Jet-setting city artist Nicolas Dixon’s work has already taken him to Australia, but this weekend his latest challenge will take him to Africa, teaming up with an Ibiza-based charity to help street children in Tanzania.
The trip, with the Last Night A DJ Saved My Life Foundation (LNADJ), will see Nicolas once again team up with legendary New York graffiti artist SEN-One and two other street artists at Angelsgate, a charity which houses boys that would otherwise be on the street.
The Street to Street project will see artists create artwork with young people and communities that face social exclusion and trauma. In the first phase, Tanzanian street art group Wachata will work with international artists Nicolas, George ‘SEN-ONe’ Morillo, Inkie and Chapter to help develop the creative skills of boys helped by Angelsgate, which houses 26 boys aged from eight to 18, most of which have had a harsh beginning on the streets from sex slavery through to heroin addiction at ages as young as 11.
Together, they will work on art for a new LNADJ music school and also learn business skills as they go. All of the artists involved will be donating a piece of their artwork for an online auction to fund the project.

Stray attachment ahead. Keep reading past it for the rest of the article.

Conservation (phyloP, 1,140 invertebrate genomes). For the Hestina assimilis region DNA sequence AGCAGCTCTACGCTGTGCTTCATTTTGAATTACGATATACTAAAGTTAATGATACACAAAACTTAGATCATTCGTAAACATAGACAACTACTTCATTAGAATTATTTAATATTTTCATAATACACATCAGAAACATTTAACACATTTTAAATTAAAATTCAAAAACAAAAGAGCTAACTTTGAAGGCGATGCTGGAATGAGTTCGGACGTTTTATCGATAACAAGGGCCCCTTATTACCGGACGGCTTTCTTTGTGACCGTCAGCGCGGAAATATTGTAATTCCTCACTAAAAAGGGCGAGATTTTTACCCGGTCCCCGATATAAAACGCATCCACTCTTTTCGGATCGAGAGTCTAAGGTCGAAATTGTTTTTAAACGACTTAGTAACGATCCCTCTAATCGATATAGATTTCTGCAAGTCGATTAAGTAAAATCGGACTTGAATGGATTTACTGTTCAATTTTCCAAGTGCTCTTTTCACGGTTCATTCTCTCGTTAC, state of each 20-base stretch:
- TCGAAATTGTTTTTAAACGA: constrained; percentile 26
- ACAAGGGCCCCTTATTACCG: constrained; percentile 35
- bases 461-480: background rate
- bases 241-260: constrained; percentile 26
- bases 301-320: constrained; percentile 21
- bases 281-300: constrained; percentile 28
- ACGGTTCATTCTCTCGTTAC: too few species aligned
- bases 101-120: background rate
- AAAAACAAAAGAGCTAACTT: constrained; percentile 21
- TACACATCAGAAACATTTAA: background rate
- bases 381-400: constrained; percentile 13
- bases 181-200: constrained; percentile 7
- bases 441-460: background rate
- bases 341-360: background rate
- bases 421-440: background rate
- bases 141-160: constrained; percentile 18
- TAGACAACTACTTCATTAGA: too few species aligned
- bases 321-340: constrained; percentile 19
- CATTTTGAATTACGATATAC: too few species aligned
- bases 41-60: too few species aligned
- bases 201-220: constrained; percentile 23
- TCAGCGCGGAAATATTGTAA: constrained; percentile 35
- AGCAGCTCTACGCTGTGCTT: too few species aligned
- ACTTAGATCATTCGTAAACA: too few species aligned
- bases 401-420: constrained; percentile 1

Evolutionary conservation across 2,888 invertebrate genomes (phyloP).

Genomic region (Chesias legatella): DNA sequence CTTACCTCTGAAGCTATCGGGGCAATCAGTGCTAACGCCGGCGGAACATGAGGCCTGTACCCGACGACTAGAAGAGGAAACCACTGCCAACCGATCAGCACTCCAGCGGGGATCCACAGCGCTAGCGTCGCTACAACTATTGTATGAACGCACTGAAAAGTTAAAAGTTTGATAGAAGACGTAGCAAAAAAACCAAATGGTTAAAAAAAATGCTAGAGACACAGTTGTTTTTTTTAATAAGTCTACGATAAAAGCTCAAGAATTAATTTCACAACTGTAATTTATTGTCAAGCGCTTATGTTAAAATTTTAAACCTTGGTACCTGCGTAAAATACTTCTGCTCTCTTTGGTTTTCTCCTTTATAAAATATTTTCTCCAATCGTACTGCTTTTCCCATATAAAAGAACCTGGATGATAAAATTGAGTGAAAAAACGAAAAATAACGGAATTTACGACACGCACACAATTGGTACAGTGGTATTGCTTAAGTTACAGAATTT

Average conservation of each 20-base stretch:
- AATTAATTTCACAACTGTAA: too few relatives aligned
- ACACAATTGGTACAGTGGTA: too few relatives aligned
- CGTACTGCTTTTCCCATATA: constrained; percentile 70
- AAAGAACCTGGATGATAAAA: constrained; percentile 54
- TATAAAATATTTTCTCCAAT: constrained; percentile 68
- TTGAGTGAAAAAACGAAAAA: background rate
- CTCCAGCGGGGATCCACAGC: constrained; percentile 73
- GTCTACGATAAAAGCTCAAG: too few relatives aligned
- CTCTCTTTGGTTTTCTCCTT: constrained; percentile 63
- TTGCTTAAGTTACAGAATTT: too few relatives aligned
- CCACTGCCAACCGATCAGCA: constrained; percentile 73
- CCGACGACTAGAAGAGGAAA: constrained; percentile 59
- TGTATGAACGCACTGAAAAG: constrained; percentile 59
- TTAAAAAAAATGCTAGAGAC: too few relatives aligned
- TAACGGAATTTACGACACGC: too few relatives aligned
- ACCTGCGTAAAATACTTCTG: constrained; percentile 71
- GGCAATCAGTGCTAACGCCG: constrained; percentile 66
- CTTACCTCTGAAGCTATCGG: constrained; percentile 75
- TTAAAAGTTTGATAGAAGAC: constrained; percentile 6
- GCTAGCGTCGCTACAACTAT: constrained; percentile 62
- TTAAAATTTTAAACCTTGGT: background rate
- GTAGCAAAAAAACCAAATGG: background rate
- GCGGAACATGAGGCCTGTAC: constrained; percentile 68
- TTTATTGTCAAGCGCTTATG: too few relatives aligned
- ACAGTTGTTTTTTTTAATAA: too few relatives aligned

Nicolas said he was “super excited” for what will be a “truly amazing adventure and life experience”. He added: “I am deeply humbled to be part of this project. I’m looking forward to meeting the children and staff of Angelsgate; contributing to the already amazing work that is going on there and leave them with skills that will help them in the future.”
The trip will also see Nicolas visit Featherstale Village, a home built for children with special needs, that received funding from a LNADJ challenge last September, that saw local music makers DJ, producer and filmmaker Neil Kemp, from Pontefract, and Nightmares on Wax star George Evelyn, who is from Leeds, climb Mount Kilimanjaro to perform the world’s highest DJ set.
The Angelsgate charity, based in Moshi, helps boys that have lived on the street to “heal, and move on from where they have been, both physically, and mentally”.
Its pioneering approach uses male carers, instead of typical women carers as “big brothers”, after they found the children interacted with male peers better, opening up about the trauma they had experienced.
LNADJ founder Jonny Lee said: “Launching Street to Street will enable us to develop talents in developing countries and be a great form of therapy for all involved.”